A moment of bereavement, of parent-child bonding, of romance, of official importance, of prayer, visiting the sick, or dining together. My pet peeve is when in a small group one member goes of on a tangent conversing on his cell phone loud and long enough to affect the rest of the group. The other peeve is the SMS text message addict. This social offender is constantly sending or checking text messages publicly. Seldom is it an exchange of significant messages but of jokes that are doing the current rounds. The concentration or smile on the face of your companion or friend as you lose his attention while he or she plays with the toy is something I find irritating. There is nothing wrong with exchanging jokes and notes, but why publicly?

I love my cell phone and would feel unconnected to the world if I left my mobile behind, but it is only a gadget which is necessary, even indispensable but not ineluctably inescapable, insuperable, and it doesn't have to be insufferably inportant, I mean important (time to throw away my dictionary open on words starting with 'in'). In fact and indeed, I normally berate my rare friends or family who still don't own cell phones and make YOUR life complicated. I mean its okay to not want to be accessible all the time, but not to be accessible at all is plain irresponsible. Case in point. The day my husband and I were leaving Rome for Dhaka, we were dropped at the airport by a friend who adamantly refuses to own a cell phone. We climbed out of his car with our luggage and waved him goodbye. As soon as his car disappeared we realized to our horror that we had left the laptop on the back seat. Had he a phone we would have called him even before he left the airport premises, but now there was no way to stop him midway so he could bring the laptop back. How we eventually managed is another story.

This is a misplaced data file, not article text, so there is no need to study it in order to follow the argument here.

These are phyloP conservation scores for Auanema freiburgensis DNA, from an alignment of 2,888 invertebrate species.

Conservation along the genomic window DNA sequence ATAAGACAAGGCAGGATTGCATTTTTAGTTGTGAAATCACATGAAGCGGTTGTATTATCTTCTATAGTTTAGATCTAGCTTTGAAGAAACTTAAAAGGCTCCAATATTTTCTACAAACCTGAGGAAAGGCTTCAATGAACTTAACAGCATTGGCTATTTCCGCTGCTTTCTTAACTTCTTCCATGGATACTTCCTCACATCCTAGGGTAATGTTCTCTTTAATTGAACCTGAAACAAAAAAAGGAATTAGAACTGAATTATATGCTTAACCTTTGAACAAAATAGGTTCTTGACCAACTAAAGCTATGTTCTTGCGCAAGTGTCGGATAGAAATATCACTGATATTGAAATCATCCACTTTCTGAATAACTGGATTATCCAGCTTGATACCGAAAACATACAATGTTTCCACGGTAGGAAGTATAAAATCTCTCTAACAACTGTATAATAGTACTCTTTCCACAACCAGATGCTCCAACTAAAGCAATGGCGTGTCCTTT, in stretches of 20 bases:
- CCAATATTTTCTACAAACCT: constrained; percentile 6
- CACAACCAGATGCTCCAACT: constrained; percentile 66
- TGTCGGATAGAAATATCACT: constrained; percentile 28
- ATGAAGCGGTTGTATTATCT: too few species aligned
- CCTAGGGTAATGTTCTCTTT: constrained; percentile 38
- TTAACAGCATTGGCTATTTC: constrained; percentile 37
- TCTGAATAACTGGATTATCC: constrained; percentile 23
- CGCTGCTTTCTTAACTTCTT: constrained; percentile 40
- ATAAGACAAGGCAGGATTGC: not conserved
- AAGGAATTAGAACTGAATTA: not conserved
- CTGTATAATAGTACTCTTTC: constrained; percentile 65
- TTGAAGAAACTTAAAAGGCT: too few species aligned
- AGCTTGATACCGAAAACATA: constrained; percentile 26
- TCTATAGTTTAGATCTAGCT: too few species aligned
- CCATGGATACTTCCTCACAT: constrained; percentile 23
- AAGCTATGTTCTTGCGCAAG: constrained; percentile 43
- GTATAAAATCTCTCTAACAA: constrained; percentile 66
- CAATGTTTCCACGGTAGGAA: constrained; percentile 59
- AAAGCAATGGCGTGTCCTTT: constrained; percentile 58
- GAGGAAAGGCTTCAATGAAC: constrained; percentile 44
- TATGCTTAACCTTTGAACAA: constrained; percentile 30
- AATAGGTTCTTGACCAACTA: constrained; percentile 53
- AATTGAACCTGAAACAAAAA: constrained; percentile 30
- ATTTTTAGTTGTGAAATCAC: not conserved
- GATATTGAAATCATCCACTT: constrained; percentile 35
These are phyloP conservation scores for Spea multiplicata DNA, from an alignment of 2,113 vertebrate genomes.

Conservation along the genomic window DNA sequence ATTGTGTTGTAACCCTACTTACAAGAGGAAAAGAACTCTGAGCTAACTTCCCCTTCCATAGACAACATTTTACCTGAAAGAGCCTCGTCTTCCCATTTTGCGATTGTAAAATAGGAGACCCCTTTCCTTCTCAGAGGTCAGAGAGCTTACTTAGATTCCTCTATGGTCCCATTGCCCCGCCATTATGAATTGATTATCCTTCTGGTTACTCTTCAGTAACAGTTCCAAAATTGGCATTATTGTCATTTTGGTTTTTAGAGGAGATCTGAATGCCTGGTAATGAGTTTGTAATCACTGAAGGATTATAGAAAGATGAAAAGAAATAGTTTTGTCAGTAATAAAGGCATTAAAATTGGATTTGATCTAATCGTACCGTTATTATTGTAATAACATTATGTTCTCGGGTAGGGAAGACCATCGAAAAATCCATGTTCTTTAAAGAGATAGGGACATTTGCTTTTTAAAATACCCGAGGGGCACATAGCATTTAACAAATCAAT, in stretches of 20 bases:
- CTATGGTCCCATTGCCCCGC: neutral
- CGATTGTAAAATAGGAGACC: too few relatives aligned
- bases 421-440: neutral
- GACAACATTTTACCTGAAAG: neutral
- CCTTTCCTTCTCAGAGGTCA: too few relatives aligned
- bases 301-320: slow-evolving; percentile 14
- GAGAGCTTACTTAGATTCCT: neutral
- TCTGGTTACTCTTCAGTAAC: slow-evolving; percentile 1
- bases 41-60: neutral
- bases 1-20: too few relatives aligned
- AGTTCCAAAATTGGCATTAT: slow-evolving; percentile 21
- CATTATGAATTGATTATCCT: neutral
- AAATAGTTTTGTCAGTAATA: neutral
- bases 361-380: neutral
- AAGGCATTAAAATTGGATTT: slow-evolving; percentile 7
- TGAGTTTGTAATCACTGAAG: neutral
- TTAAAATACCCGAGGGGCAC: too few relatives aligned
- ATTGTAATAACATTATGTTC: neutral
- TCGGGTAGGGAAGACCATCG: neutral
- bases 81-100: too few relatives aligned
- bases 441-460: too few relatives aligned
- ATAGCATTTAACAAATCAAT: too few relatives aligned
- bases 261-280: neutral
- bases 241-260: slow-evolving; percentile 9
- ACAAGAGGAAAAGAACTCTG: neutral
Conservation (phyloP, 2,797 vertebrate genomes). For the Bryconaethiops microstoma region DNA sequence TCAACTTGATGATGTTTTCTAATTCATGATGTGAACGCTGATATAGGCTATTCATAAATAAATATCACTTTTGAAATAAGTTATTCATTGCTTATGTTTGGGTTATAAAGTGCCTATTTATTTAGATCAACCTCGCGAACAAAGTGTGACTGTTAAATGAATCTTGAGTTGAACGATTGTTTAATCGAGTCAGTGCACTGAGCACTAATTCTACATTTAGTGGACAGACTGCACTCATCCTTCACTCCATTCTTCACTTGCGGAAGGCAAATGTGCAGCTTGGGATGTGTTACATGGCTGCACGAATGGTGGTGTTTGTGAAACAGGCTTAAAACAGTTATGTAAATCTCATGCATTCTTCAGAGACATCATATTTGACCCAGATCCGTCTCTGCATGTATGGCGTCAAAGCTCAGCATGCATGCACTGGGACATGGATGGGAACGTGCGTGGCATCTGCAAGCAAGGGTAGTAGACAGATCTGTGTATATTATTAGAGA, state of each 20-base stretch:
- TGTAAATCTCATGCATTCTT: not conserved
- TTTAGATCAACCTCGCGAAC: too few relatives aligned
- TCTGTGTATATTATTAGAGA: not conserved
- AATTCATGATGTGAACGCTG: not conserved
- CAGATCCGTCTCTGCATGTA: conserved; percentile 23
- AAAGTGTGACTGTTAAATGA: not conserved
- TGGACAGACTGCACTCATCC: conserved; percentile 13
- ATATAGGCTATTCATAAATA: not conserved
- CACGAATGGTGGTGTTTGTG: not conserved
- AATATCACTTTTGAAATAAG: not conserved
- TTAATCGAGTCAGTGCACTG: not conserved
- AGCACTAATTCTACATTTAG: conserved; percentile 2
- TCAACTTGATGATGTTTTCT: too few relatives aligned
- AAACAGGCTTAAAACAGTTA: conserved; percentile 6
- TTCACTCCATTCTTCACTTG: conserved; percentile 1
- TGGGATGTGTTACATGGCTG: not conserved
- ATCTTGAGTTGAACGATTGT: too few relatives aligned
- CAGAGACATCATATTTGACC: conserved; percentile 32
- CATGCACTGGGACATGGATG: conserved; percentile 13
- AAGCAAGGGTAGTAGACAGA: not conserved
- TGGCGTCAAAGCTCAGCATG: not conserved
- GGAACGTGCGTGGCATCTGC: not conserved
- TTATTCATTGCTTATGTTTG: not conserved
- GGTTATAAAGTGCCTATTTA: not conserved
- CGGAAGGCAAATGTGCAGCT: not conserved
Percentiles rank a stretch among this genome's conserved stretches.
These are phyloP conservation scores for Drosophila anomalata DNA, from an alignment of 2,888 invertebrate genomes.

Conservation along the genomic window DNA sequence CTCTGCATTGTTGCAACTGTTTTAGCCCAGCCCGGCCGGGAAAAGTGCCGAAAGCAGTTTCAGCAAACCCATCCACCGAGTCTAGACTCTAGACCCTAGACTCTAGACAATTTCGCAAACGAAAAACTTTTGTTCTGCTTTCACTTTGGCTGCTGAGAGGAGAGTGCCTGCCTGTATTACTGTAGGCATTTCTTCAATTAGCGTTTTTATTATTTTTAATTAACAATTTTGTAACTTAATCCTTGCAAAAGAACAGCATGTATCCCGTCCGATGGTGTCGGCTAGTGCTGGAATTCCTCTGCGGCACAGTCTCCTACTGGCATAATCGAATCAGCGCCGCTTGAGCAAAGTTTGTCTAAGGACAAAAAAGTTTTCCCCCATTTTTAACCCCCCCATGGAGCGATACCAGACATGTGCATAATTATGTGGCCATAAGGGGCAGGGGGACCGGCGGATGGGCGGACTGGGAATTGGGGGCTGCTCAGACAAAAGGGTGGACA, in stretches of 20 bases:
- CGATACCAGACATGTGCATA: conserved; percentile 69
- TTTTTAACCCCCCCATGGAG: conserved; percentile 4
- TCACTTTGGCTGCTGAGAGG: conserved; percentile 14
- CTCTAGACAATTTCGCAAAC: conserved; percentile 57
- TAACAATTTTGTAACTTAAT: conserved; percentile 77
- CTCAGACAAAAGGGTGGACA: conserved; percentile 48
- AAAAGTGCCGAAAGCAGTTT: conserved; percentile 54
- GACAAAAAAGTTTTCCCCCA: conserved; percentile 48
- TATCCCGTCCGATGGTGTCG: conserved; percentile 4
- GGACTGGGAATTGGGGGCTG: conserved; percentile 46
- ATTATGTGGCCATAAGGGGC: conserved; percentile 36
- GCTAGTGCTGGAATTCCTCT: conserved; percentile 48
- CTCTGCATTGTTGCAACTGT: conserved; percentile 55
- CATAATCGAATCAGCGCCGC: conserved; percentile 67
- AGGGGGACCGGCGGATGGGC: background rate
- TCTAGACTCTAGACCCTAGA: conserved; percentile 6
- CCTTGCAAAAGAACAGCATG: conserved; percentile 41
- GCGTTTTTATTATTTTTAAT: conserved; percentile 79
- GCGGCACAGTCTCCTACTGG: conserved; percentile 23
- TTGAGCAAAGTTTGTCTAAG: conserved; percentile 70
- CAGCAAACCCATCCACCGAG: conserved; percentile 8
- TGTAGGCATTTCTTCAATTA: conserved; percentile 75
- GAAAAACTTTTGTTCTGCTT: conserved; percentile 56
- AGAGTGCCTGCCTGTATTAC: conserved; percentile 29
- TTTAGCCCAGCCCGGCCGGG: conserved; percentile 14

Then there is my brother, who after losing his mobile decided he liked being untraceable. For a year he managed without it, but his friends and relatives tore their hair. So on his recent birthday, I went to Grameen Phone for his surprise birthday gift. "What is it?" he asked. The wrapped box rang out as his brother-in-law called from the next room. "A musical box, just what I wanted" he sighed ironically, trapped again into the web of telephonic connections and erosion of privacy. My heart bleeds for him, as I grin. Another mortal gets the cellular bug.

But seriously, Cellularitis, at least the flagrant and advance cases where the cell phone becomes a person's physical and social appendage, need not be a hopeless terminal case, it need not take over our lives. We all have to make a concerted effort to contain the disease so that the strident, disruptive and 'DIS' part is reduced to enhance the EASE aspects of this technology. Now, if my readers don't mind, I'll go to the other room and answer my missed call since my phone rang silently a while ago on vibration mode. Oops! Its from my editor. Delete.

(The writer's book of collected columns 'An Abiding City: Ruminations from Rome' is available at Etcetra, Omni and Arong.)


(C) Copyright The Daily Star. The Daily Star Internet Edition, is published by The Daily Star